Resident Evil Revelations 2 Review
Editors Note: Check out a counterpoint here.
“You don't even know what to be afraid of yet.” Actually we do, disembodied voice of Resident Evil Revelations 2.
There will be monsters with rebarb inexplicably piercing their bones, copious infected born of corporate negligence, and an aesthetic which thrives on rust soaked by blood. Although, rarely is any of this actually cause for fear.
Revelations 2 is gleefully self-aware of its frequent infamy. Barry Burton's “master of unlocking” line is not spared. Neither are the childish expletives. Much (most?) of the dialog in this third-person horror/shooter is presented as if written by a prepubescent child. One minor character is defined by his penchant for saying “balls.” A lot.
The whole thing is an antiseptic to logic, reliant on the passe and predictable rather than series invigoration. It is identifiably a sequel, one which appears a touch tired too. Revelations 2 brings in a small girl, Natalia, as a central plot device, a cheap and even dishonest means of genre tension. Such empathy is instinctual; Revelations does not need to work for it. Short of adding a puppy, it's hard to be this manipulative and escape without ire.
Formulaic would be a considerate descriptor.
Revelations 2 softens through a sloppy, ill-conceived narrative. Any additions this late in the Resident Evil timeline are second (third/fourth/fifth even) cut fan service, but even though he is cast as the central schlock line reader, Barry Burton blossoms as a struggling father. While utterly conflicting with the bulk of Revelations' free-wheeling nonsense, his bond with impromptu surrogate daughter Natalia is an anchor.
Claire Redfield's half of the episodic storytelling (little more than a sales tactic if well adhered to the nature of television production) is a cataclysmic waste. Her fourth act involvement is miniature and in a rush to conclude. At least she shoots well. The frantically paced online Raid mode at least adds some sizable arcade energy to balance out – and an intolerable amount of DLC.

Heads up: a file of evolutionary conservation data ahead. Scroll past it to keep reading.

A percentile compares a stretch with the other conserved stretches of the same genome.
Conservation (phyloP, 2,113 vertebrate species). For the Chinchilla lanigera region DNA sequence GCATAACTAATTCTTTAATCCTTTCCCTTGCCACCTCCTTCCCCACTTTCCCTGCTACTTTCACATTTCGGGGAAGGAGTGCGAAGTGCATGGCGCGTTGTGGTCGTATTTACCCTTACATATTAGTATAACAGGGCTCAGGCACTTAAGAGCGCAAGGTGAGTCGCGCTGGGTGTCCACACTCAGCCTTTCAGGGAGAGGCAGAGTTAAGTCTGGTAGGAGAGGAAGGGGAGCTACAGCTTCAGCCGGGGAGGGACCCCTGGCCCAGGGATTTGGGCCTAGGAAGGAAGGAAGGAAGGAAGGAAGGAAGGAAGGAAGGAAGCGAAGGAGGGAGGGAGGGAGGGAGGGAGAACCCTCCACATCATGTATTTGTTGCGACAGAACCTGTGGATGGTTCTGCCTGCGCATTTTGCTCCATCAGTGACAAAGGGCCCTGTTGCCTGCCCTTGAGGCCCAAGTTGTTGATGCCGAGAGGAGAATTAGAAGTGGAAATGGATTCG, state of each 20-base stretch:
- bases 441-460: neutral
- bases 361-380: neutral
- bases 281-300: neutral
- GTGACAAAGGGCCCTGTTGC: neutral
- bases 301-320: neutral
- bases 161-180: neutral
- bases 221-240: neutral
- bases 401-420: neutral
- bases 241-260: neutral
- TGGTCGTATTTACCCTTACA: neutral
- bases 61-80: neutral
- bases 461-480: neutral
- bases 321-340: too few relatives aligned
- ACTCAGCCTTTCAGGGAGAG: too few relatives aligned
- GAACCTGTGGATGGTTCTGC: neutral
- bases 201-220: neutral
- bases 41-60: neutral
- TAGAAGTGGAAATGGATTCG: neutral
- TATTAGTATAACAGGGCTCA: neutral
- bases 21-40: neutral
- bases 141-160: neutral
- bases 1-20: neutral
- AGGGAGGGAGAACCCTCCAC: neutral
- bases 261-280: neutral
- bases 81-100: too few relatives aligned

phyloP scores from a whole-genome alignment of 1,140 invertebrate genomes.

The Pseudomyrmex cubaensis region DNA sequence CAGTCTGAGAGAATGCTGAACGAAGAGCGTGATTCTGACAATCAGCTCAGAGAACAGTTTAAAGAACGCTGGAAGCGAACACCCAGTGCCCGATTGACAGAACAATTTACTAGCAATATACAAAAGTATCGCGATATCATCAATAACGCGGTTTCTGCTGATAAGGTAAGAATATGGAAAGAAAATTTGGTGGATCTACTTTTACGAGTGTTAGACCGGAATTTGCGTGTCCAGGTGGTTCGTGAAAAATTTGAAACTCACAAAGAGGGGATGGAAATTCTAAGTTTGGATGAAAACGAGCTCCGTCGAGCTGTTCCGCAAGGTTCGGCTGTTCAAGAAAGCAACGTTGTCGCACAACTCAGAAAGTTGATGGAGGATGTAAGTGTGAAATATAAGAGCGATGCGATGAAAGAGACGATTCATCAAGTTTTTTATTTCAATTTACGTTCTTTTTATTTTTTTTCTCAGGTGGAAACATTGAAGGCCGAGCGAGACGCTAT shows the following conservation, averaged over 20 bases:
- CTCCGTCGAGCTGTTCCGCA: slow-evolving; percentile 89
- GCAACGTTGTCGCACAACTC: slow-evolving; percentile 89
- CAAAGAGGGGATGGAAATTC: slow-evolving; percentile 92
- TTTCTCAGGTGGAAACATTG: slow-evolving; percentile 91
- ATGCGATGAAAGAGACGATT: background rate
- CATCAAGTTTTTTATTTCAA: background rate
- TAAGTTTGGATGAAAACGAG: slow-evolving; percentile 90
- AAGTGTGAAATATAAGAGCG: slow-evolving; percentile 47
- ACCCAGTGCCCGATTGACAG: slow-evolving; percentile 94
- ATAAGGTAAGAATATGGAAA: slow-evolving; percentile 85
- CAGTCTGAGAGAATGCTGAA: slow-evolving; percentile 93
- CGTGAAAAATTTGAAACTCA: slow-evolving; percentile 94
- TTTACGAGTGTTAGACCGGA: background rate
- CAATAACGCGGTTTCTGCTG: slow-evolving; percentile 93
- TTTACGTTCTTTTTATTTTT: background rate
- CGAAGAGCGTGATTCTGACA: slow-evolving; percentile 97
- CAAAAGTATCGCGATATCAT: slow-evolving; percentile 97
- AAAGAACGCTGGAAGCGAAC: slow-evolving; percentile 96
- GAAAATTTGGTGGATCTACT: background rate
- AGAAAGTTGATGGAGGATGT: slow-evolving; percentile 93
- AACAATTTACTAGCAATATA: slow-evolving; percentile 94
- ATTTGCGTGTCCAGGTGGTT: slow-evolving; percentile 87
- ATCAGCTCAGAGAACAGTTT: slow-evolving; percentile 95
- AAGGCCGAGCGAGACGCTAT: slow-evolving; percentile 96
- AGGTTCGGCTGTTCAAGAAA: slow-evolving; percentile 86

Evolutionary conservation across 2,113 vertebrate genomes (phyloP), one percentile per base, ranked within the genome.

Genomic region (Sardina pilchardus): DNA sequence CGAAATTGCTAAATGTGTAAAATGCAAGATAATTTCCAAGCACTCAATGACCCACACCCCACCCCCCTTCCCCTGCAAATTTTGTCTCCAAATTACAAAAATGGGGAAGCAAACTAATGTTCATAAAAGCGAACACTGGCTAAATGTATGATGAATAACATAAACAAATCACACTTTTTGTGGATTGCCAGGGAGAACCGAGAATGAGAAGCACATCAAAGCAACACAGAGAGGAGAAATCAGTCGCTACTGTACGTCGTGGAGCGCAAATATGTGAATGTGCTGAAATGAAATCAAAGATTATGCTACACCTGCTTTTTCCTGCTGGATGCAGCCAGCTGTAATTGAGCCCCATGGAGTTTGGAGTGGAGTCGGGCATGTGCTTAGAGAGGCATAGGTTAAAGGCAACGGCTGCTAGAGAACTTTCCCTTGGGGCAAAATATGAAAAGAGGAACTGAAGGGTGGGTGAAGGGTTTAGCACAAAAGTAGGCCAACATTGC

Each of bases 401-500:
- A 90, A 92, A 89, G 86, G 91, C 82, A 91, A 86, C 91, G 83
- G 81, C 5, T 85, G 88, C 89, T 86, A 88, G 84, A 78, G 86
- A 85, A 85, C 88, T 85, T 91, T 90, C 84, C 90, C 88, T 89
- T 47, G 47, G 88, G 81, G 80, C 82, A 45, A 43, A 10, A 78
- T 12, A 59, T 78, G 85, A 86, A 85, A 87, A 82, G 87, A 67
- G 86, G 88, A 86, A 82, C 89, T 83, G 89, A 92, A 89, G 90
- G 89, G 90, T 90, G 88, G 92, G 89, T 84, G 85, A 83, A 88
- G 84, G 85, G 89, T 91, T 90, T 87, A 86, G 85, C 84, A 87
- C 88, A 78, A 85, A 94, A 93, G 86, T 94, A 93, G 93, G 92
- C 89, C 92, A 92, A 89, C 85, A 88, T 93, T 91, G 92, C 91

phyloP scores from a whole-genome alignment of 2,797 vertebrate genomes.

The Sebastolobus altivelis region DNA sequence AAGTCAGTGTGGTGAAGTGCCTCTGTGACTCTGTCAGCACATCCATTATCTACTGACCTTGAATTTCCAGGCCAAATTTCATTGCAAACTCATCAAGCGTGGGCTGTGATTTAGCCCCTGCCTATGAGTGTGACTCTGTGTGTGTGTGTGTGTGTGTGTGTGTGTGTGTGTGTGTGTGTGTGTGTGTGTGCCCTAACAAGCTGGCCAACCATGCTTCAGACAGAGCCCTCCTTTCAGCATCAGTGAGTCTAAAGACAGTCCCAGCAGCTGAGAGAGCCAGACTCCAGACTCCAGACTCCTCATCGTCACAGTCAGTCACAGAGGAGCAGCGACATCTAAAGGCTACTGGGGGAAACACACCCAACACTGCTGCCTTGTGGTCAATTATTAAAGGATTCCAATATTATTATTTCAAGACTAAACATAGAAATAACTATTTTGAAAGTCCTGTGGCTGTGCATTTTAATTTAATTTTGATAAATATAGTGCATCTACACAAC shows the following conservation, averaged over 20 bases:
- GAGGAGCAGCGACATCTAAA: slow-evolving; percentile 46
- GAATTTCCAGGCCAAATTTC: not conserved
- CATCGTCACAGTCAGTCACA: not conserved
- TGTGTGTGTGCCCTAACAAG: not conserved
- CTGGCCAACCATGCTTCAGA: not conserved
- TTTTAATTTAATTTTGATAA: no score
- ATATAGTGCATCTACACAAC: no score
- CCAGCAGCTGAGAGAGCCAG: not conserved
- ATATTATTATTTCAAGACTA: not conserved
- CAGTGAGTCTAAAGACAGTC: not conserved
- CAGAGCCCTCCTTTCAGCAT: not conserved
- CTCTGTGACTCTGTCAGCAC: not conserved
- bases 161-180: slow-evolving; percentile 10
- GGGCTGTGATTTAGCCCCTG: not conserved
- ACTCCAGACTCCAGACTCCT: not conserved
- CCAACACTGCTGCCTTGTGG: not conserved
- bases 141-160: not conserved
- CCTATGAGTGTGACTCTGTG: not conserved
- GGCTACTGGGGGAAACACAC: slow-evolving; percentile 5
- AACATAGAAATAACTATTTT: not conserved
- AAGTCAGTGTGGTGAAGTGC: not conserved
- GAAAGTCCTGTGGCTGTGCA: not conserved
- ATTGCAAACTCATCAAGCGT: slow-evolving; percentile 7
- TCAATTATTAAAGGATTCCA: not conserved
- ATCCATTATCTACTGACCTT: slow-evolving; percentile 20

The virus must have infected the shark which would have jumped over the series.
What's left is filler, but satisfying filler. Go here, shoot this, solve that, eat herbs. Do so while shimmying on ledges, boosting a partner, opening doors (so many doors), and turning valves to stop leaks. Formulaic would be a considerate descriptor. The see-saw character control (there are always two) is menial in effect. Revelations 2 is yearning for girth, yet the status of a charismatic B-level production limits any exploratory gameplay functions while assisting in forcing the campiness. However, camp is not created. It happens. No one told Capcom. They defiantly do not seem to care, so bravo.
Fish Jumping the Fridge Nuke
This feeds back into a horror fable about rogue viruses so exhausted and stretched it should have been taken out of service sometime around 1998. The virus must have infected the shark which would have jumped over the series. It would be more interesting at this junction if the STARS team returned to the original mansion to play a live version of Clue. (It was Barry with the candlestick.)
Storytelling fails on an already unsteady grounding.
Claire's half opens with the establishment of Terra Save – a briefly genuine and shrewd parody of for-profit security – before the entire concept is discarded. Terra Save is just an aimless narrative function. Storytelling fails on an already unsteady grounding. It's covered by stretches of atmosphere as Claire is captured and shoved into a dungeon, surrounded by grimy and enjoyably imperfect textures.
From there, it plays out comparable to Saw, loosely anyhow. There's an island. Characters are trapped. They're watched from afar on flickering CRTs. Wristbands, which cannot be removed, take note of fear levels (to no gameplay function), which upon reaching critical levels, inject the Uroborus virus.
Burton's side pulls up the rear six months after with little of the twisted reality show following his moves.
Everything Feels Stale and Dead
In the undercurrent is a sign of something interesting. Isolated and dead, the isle of Zabytij has historical consequence, if limited to scattered journals conveniently left on tables. Critical information must be discovered. There is a sympathetic Russian angle to Revelations 2 wherein workers were brought over to Zabytij en masse, promised riches, and then lured into death camps for viral research.
Considering current entertainment media's penchant for slapping Russians in stock villain roles, their existence here as zombies accurately represents their overused, shambling form. Russians/zombies. They're equally overplayed. So is Resident Evil, but at least it seems to know it.